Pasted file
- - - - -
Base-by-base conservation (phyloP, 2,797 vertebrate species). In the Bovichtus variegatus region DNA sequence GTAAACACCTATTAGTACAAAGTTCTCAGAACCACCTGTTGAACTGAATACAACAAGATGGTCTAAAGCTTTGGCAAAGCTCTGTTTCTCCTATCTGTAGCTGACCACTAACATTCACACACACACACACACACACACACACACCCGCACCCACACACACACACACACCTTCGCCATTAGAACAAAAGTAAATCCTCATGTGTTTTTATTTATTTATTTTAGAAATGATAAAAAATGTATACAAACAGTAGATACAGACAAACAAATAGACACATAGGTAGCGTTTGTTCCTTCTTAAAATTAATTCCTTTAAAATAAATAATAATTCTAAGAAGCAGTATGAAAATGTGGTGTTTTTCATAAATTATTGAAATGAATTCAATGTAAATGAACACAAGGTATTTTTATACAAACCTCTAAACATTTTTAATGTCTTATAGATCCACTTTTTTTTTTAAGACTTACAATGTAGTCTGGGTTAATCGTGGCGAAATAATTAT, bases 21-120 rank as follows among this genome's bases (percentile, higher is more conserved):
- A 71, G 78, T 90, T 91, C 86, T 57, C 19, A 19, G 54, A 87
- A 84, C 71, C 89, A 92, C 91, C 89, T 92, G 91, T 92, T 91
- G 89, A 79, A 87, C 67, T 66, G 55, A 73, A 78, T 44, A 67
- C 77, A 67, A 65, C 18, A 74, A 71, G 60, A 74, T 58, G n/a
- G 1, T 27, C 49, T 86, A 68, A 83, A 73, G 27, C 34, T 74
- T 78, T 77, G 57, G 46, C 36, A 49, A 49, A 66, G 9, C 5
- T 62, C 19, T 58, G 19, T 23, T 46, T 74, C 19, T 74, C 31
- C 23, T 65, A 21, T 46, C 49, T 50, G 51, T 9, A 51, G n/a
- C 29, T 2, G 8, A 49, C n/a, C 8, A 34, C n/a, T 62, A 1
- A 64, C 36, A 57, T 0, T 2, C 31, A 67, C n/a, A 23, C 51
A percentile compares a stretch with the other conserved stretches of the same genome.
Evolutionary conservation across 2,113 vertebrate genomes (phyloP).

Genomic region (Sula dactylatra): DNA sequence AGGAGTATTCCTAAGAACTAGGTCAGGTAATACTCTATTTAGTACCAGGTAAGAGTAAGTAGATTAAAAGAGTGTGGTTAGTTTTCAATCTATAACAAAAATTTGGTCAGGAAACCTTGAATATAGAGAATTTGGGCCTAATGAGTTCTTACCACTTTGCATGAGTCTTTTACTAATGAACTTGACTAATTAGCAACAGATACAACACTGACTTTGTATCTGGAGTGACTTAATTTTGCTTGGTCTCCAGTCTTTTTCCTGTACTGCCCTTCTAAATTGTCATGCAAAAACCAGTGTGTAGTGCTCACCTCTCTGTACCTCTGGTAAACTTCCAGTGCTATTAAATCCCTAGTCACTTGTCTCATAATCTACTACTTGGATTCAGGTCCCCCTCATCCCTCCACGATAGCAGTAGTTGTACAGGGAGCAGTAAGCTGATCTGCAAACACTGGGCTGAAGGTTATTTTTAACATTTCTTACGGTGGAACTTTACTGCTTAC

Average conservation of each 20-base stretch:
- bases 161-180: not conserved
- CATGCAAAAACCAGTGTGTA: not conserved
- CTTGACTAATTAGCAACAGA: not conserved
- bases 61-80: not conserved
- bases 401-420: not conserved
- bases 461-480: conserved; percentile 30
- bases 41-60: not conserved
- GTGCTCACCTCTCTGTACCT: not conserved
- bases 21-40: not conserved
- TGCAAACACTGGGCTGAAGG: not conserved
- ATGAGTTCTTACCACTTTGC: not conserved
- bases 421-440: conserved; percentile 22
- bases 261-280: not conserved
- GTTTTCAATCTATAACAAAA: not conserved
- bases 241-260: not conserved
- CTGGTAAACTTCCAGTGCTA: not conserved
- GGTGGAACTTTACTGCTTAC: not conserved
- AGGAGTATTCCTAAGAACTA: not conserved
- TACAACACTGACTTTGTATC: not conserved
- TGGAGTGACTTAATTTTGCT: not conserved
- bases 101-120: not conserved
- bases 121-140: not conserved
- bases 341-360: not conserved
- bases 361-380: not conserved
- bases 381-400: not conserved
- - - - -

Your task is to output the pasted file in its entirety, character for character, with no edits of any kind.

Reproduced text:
Base-by-base conservation (phyloP, 2,797 vertebrate species). In the Bovichtus variegatus region DNA sequence GTAAACACCTATTAGTACAAAGTTCTCAGAACCACCTGTTGAACTGAATACAACAAGATGGTCTAAAGCTTTGGCAAAGCTCTGTTTCTCCTATCTGTAGCTGACCACTAACATTCACACACACACACACACACACACACACACCCGCACCCACACACACACACACACCTTCGCCATTAGAACAAAAGTAAATCCTCATGTGTTTTTATTTATTTATTTTAGAAATGATAAAAAATGTATACAAACAGTAGATACAGACAAACAAATAGACACATAGGTAGCGTTTGTTCCTTCTTAAAATTAATTCCTTTAAAATAAATAATAATTCTAAGAAGCAGTATGAAAATGTGGTGTTTTTCATAAATTATTGAAATGAATTCAATGTAAATGAACACAAGGTATTTTTATACAAACCTCTAAACATTTTTAATGTCTTATAGATCCACTTTTTTTTTTAAGACTTACAATGTAGTCTGGGTTAATCGTGGCGAAATAATTAT, bases 21-120 rank as follows among this genome's bases (percentile, higher is more conserved):
- A 71, G 78, T 90, T 91, C 86, T 57, C 19, A 19, G 54, A 87
- A 84, C 71, C 89, A 92, C 91, C 89, T 92, G 91, T 92, T 91
- G 89, A 79, A 87, C 67, T 66, G 55, A 73, A 78, T 44, A 67
- C 77, A 67, A 65, C 18, A 74, A 71, G 60, A 74, T 58, G n/a
- G 1, T 27, C 49, T 86, A 68, A 83, A 73, G 27, C 34, T 74
- T 78, T 77, G 57, G 46, C 36, A 49, A 49, A 66, G 9, C 5
- T 62, C 19, T 58, G 19, T 23, T 46, T 74, C 19, T 74, C 31
- C 23, T 65, A 21, T 46, C 49, T 50, G 51, T 9, A 51, G n/a
- C 29, T 2, G 8, A 49, C n/a, C 8, A 34, C n/a, T 62, A 1
- A 64, C 36, A 57, T 0, T 2, C 31, A 67, C n/a, A 23, C 51
A percentile compares a stretch with the other conserved stretches of the same genome.
Evolutionary conservation across 2,113 vertebrate genomes (phyloP).

Genomic region (Sula dactylatra): DNA sequence AGGAGTATTCCTAAGAACTAGGTCAGGTAATACTCTATTTAGTACCAGGTAAGAGTAAGTAGATTAAAAGAGTGTGGTTAGTTTTCAATCTATAACAAAAATTTGGTCAGGAAACCTTGAATATAGAGAATTTGGGCCTAATGAGTTCTTACCACTTTGCATGAGTCTTTTACTAATGAACTTGACTAATTAGCAACAGATACAACACTGACTTTGTATCTGGAGTGACTTAATTTTGCTTGGTCTCCAGTCTTTTTCCTGTACTGCCCTTCTAAATTGTCATGCAAAAACCAGTGTGTAGTGCTCACCTCTCTGTACCTCTGGTAAACTTCCAGTGCTATTAAATCCCTAGTCACTTGTCTCATAATCTACTACTTGGATTCAGGTCCCCCTCATCCCTCCACGATAGCAGTAGTTGTACAGGGAGCAGTAAGCTGATCTGCAAACACTGGGCTGAAGGTTATTTTTAACATTTCTTACGGTGGAACTTTACTGCTTAC

Average conservation of each 20-base stretch:
- bases 161-180: not conserved
- CATGCAAAAACCAGTGTGTA: not conserved
- CTTGACTAATTAGCAACAGA: not conserved
- bases 61-80: not conserved
- bases 401-420: not conserved
- bases 461-480: conserved; percentile 30
- bases 41-60: not conserved
- GTGCTCACCTCTCTGTACCT: not conserved
- bases 21-40: not conserved
- TGCAAACACTGGGCTGAAGG: not conserved
- ATGAGTTCTTACCACTTTGC: not conserved
- bases 421-440: conserved; percentile 22
- bases 261-280: not conserved
- GTTTTCAATCTATAACAAAA: not conserved
- bases 241-260: not conserved
- CTGGTAAACTTCCAGTGCTA: not conserved
- GGTGGAACTTTACTGCTTAC: not conserved
- AGGAGTATTCCTAAGAACTA: not conserved
- TACAACACTGACTTTGTATC: not conserved
- TGGAGTGACTTAATTTTGCT: not conserved
- bases 101-120: not conserved
- bases 121-140: not conserved
- bases 341-360: not conserved
- bases 361-380: not conserved
- bases 381-400: not conserved